Payday Loans

A payday loan is a term used for a small short-term unsecured loan issued by microfinance organizations. Such loans are also sometimes referred to as “cash advances,” although the term can also refer to funds provided through a pre-established line of credit, such as a credit card. The issuance of advance loans depends on the data on the previous salaries of the consumer and his or her employment. Payday loan legislation varies greatly between countries, as well as their regions, different states or provinces.

To prevent usury (unreasonable and excessive interest rates), some jurisdictions limit the annual interest rate that any lender, including payday loan providers, can charge. Some jurisdictions prohibit payday lending entirely, and some have very few restrictions on it.

Payday loans are associated with a higher percentage of loan defaults.

The main process of lending involves the provision of a short-term unsecured loan by the lender, which must be repaid on the next borrower’s payday. Typically, some sort of employment or income verification is required (using bank statements), although some payday loan organizations do not verify income or creditworthiness.

In the traditional retail model, borrowers visit a payday loan organization and receive a small cash loan with the obligation to pay in full when the borrower receives their next paycheck. The borrower writes a retroactively dated check to the lender for the total loan amount plus interest. If the account does not have sufficient funds to cover the check, the borrower may have to pay a fee for not covering the check from their bank in addition to the loan costs, and the loan may incur additional interest or an increased interest rate (or both) as a result of non-payment.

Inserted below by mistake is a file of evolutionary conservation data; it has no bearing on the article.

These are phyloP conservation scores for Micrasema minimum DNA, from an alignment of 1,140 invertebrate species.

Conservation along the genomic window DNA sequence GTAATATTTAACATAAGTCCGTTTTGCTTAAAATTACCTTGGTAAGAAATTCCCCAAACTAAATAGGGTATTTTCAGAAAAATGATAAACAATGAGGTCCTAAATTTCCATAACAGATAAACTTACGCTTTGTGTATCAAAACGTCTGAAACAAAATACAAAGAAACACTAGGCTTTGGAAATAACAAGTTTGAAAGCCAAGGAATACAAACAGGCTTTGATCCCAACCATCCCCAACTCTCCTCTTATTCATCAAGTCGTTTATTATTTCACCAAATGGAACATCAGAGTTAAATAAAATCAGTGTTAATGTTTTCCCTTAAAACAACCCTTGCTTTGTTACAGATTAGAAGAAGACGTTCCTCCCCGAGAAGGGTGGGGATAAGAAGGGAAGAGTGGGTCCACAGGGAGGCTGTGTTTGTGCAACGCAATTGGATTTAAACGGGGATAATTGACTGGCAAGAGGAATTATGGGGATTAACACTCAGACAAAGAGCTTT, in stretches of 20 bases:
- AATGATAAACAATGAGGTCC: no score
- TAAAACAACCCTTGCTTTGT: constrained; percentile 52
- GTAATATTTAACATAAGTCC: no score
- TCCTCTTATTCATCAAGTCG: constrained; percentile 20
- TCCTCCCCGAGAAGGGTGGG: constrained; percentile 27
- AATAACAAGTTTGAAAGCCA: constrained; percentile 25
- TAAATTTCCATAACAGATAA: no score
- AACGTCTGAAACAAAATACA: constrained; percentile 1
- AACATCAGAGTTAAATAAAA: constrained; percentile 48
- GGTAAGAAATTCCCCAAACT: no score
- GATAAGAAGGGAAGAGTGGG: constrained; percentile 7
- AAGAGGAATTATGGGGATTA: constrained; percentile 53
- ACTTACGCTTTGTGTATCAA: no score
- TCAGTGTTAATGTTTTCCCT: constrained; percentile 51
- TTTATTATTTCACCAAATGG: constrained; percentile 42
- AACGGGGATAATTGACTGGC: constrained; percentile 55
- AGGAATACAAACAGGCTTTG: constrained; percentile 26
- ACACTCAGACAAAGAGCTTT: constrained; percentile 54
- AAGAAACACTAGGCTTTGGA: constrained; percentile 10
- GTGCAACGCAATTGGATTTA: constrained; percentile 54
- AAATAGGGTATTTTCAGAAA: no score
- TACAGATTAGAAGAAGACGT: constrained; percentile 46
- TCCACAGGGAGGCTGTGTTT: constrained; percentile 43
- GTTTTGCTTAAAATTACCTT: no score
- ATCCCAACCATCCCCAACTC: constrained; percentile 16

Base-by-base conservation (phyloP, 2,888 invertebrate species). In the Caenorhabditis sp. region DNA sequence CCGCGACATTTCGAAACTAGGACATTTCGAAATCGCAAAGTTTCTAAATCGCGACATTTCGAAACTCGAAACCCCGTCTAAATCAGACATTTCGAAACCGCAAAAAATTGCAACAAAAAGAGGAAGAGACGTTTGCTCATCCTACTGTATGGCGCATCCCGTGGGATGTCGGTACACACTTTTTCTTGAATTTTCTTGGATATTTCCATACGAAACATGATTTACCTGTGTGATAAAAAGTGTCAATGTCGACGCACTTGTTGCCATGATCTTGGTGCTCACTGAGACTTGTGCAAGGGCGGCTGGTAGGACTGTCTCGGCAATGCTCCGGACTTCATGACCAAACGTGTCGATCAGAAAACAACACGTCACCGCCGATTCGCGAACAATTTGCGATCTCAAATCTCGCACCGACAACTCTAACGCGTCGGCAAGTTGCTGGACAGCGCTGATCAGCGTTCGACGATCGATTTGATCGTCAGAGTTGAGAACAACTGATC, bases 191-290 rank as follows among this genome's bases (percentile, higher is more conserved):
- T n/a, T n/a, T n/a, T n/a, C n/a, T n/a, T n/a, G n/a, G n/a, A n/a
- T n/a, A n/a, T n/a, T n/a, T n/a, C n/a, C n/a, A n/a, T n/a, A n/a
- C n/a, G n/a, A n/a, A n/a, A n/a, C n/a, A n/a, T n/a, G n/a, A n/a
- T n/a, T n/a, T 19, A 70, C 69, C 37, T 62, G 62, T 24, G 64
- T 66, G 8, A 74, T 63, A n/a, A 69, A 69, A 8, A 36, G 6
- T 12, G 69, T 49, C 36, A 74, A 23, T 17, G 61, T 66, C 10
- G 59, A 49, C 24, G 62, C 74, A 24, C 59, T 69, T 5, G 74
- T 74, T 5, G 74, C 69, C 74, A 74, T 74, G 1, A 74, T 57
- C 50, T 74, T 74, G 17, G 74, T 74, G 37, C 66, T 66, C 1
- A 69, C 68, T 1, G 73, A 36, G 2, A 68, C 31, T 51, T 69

In the United States, rates on such loans in most states are limited by the Uniform Small Loan Laws (USLL). The norm is rates of 36-40% per annum.

Payday loans are legal in the following states: Alabama, Alaska, California, Delaware, Florida, Hawaii, Idaho, Illinois, Indiana, Iowa, Kansas, Kentucky, Louisiana, Michigan, Minnesota, Mississippi, Missouri, Nebraska, Nevada, North Dakota, Ohio, Oklahoma, Rhode Island, South Carolina, Tennessee, Texas, Utah, Virginia, Washington, Wisconsin, and Wyoming. The remaining states and the District of Columbia prohibit this practice. The Annual Percentage Rate (APR) is also capped in some jurisdictions to prevent excessive usury. Some states have laws that limit the number of loans a borrower can take at one time.

As far as federal law is concerned, the Consumer Protection Act gives the Financial Consumer Protection Bureau (CFPB) special powers to regulate all creditors.